The constitution and other laws and policies protect religious freedom.
The constitution protects the rights of individuals to choose or change their religion and prohibits discrimination based on religion, which by law is punishable by one month to one year in prison and fines up to 5,000 Rwandan francs ($8.30). The government does not permit individuals to express their religious identity through headdress in official photos for passports, driver’s licenses, or other official documents.
Government officials presiding over wedding ceremonies generally require couples to take an oath while touching the national flag, a customary practice stated in government instructions but not in the law. Jehovah’s Witnesses often object to this practice on religious grounds.
The penal code establishes fines of 100 to 10,000 Rwandan francs ($0.15 to $16.65) and imprisonment of eight days to five years for anyone who interferes with a religious ceremony or with a religious minister in the exercise of professional duties.
All nonprofit organizations, including churches and religious organizations, must register with the Ministry of Local Government and the Ministry of Justice to acquire legal status. The government generally imposes difficult and burdensome registration and renewal requirements for organizations, including religious organizations, as well as time-consuming requirements to submit annual financial and activity reports. Although authorities have not granted official legal status to any religious groups pending passage of a religious communities law, under consideration in parliament since 2008, religious organizations may receive “provisional authorization” by presenting their objectives and plans of action to local and district authorities. Therefore, some religious organizations operate as nongovernmental organizations or as provisional local churches without full legal protection. As a result, some religious organizations are not authorized to proselytize, are subject to different visa requirements, and are subject to a significant degree of government scrutiny of their activities.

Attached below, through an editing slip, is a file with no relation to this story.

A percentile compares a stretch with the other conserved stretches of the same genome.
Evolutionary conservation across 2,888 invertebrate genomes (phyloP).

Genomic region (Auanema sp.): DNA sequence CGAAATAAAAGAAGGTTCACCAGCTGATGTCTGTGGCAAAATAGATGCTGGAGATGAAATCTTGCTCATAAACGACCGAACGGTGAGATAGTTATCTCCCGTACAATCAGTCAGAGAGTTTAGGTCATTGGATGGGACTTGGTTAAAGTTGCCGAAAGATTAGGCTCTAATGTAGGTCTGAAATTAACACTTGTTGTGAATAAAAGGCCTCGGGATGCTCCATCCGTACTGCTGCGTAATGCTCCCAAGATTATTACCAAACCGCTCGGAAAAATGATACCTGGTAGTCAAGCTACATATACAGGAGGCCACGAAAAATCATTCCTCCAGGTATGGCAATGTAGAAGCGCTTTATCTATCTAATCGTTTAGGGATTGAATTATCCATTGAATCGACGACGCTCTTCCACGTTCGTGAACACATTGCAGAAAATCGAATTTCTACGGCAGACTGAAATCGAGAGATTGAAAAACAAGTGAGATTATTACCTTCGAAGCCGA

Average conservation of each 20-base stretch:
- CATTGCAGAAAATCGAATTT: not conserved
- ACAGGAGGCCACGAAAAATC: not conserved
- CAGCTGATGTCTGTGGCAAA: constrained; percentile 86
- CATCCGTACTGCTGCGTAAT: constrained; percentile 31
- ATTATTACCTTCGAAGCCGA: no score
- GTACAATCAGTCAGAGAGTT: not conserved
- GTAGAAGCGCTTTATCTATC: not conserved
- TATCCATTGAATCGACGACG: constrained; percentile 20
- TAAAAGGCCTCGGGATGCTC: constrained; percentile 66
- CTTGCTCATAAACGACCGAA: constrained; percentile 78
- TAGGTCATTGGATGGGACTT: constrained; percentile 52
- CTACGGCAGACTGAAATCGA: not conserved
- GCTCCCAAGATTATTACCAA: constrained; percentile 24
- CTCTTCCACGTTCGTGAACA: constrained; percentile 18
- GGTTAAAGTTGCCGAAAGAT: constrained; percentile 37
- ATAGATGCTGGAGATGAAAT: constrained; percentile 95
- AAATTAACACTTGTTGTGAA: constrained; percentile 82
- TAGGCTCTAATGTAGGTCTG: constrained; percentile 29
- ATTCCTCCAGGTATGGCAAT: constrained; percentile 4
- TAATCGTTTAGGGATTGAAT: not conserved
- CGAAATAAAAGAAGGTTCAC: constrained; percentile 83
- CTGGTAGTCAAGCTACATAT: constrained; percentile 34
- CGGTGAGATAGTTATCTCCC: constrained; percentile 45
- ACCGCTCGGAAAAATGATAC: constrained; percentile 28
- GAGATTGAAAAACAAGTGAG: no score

The law regulates public meetings and establishes fines of up to one million Rwandan francs ($1,665) and imprisonment of up to two months for unauthorized public meetings, including assemblies for religious reasons. If a group is registered, no prior authorization for its meetings is required, although authorities legally may require advance notice for outdoor rallies, demonstrations, and meetings.
For night meetings, including religious meetings, local authorities often require advance notification, particularly for ceremonies involving amplified music and boisterous celebrations.
Every foreign missionary must have a Class I Approved Religious Activities temporary resident permit and a foreign identity card. Specific requirements to obtain the permit, valid for two years and renewable, include a signed curriculum vitae, an original police clearance from the country of residence, an authorization letter from the parent organization, and a fee of 100,000 Rwandan francs ($165).
The government requires all students in primary school and the first three years of secondary education in public schools to take a religion class, which covers various religions. The law neither includes opt-out provisions nor penalties for not taking part in the class. The law allows parents to enroll their children in private religious schools.
The constitution prohibits the formation of political organizations based on religion or other identifying factors that could give rise to discrimination.
The government observes the following religious holidays as national holidays: Good Friday, Easter, Assumption, Eid al-Fitr, and Christmas.